An industry savior: Big boys' toys

Updated: 2013-04-19 08:46

By Wang Chao (China Daily)

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 An industry savior: Big boys' toys

Industry experts say China's motorcycle industry is going through a transition and needs to adjust to new market demands for leisure models. Provided to China Daily

The pursuit of pleasure is pumping new life into China's ailing motorcycle industry

In Western culture, motorcycles are often seen as a symbol of masculinity and adventure, but in China their chief attraction is that they provide cheaper transport. In China the sight and sound of a pack of Harley-Davidsons roaring down the highway is a rarity. Instead most people's experience of motorcycles is seeing much flimsier models being used for the likes of shopping and picking up children from school.

But things may be about to change, thanks to companies that are trying to recast the image of motorcycles as machines made for leisure.

Zhejiang CFMoto Co is one such company, having abandoned making cheap motorcycles and switching gear to go upmarket with its leisure machines.

The company, founded in 1989 as a spare parts producer, has gradually become a fully fledged designer and maker of motorcycles.

It is not an A-list motorcycle maker in terms of sales. It turns out about 200,000 machines every year, while the top brand turns out 1 million, but the company can boast of a profit margin above 10 percent, twice the industry average, thanks to its high-end models designed for the urban middleclass who put a premium on leisure pursuits.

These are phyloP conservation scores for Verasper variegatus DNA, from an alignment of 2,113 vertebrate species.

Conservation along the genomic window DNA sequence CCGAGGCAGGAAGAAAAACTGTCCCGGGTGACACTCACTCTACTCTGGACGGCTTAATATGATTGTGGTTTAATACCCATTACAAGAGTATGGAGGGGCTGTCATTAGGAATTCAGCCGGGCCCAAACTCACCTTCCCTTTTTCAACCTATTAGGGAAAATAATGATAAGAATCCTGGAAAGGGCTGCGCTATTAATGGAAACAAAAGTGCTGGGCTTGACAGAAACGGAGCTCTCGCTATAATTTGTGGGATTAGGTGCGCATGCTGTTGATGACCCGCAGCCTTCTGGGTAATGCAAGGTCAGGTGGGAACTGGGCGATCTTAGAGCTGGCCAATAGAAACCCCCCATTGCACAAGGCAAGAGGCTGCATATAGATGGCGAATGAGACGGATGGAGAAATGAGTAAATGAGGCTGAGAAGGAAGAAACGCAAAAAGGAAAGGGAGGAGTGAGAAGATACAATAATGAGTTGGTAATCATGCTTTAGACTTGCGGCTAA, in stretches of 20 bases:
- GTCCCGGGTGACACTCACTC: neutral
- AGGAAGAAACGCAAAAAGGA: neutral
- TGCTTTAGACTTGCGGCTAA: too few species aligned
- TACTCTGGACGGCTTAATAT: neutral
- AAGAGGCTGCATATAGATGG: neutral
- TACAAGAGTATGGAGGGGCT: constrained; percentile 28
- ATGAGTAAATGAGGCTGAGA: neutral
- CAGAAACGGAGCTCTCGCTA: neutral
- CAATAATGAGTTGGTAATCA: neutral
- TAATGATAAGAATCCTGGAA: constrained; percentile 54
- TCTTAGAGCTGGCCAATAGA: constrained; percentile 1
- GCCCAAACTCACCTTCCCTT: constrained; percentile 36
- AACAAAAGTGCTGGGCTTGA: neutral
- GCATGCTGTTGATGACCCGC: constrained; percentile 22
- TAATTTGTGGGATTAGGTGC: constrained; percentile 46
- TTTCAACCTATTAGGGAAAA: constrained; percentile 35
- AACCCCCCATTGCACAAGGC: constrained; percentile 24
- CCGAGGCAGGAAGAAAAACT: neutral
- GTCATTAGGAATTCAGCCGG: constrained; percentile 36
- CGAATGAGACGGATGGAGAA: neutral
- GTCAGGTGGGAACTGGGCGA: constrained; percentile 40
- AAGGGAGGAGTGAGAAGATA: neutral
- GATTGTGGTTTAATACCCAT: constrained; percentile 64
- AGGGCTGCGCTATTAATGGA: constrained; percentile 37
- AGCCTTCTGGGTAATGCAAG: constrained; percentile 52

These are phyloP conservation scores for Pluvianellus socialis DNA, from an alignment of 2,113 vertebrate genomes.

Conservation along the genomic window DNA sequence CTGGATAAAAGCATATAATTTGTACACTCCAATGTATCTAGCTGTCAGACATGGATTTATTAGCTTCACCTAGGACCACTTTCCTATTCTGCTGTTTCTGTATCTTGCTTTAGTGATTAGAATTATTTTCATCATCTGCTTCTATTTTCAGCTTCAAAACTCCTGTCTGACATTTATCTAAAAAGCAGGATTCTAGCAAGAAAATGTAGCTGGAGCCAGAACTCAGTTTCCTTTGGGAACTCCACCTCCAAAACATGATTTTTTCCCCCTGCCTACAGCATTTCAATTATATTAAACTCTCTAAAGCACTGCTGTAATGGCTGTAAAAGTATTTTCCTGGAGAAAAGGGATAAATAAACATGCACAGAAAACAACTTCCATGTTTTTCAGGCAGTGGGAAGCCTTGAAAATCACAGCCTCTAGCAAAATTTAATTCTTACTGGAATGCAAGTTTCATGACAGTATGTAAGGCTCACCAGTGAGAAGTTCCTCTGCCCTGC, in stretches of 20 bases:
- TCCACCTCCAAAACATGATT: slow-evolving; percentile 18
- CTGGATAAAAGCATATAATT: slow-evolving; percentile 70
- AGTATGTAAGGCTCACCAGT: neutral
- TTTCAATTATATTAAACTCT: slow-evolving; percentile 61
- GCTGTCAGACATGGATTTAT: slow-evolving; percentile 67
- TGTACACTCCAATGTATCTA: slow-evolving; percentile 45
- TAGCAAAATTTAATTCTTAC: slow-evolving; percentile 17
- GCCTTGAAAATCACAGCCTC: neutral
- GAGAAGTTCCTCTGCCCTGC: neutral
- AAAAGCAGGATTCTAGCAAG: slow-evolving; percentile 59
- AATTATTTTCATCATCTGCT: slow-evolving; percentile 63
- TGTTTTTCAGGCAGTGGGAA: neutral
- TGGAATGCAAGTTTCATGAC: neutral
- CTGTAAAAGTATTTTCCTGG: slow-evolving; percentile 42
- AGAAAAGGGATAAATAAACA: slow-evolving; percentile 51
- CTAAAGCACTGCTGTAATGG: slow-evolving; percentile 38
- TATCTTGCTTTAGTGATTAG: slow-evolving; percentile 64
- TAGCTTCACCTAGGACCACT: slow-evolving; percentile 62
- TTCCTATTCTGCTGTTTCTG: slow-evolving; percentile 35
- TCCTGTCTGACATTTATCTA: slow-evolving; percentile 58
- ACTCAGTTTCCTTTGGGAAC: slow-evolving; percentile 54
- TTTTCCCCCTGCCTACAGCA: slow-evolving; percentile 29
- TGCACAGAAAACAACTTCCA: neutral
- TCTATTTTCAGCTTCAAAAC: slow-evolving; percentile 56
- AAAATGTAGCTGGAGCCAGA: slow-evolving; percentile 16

"When the financial crisis broke out in 2008, we soon felt the chill," says Zhu Xiangyang, general manager of CFMoto. "Overseas orders dropped and we were losing ground to budget cars and minivans in the domestic market."

Over the past few decades in China, the glory days of the motorcycle as one of the main means of transport seem to have dissipated as the car industry has taken off and the noisy two-wheelers, also widely perceived to be unsafe, have been traded in for four wheels.

Although 23 million motorcycles were made in China last year, that was 15 percent fewer than in 2008, and even industry insiders have been conceding that cheap motorcycle manufacturing is a sunset industry.

"Five years ago we felt that the era of motorcycles (as a cheap means of transport) had ended and that we had to reposition them as an object of daily leisure," Zhu says.

A typical leisure motorcycle has a bigger engine (larger than 250cc or even 400cc), complex cooling systems and higher speeds, and is usually made to appeal to male instincts.

And such machines do not come cheap. While a regular motorcycle in China costs 3,000 yuan ($480; 370 euros) to 8,000 yuan, the big bikes can set you back 30,000 yuan.

Nevertheless, they are cheaper than their foreign counterparts. An imported 650cc-motorcycle costs more than 80,000 yuan.

The capacity of motorcycles is generally less than half that of the smallest of small cars, so even the biggest motorcycles usually escape criticism over exhaust emissions.

Creating a slipstream of increasing popularity for the top-end models, and then riding in the same slipstream, CFMoto had revenue of nearly 1 billion yuan last year, a 67 percent increase on the previous year at a time when revenue in the industry fell 5 percent and exports fell 17 percent, the China Association of Automobile Manufacturers says. At the same time, sales of leisure motorcycles more than doubled.

Li Bin, secretary-general of the association's motorcycle section, says Chinese motorcycle makers have now realized that leisure motorcycles are reviving the industry after about 10 years of stagnation.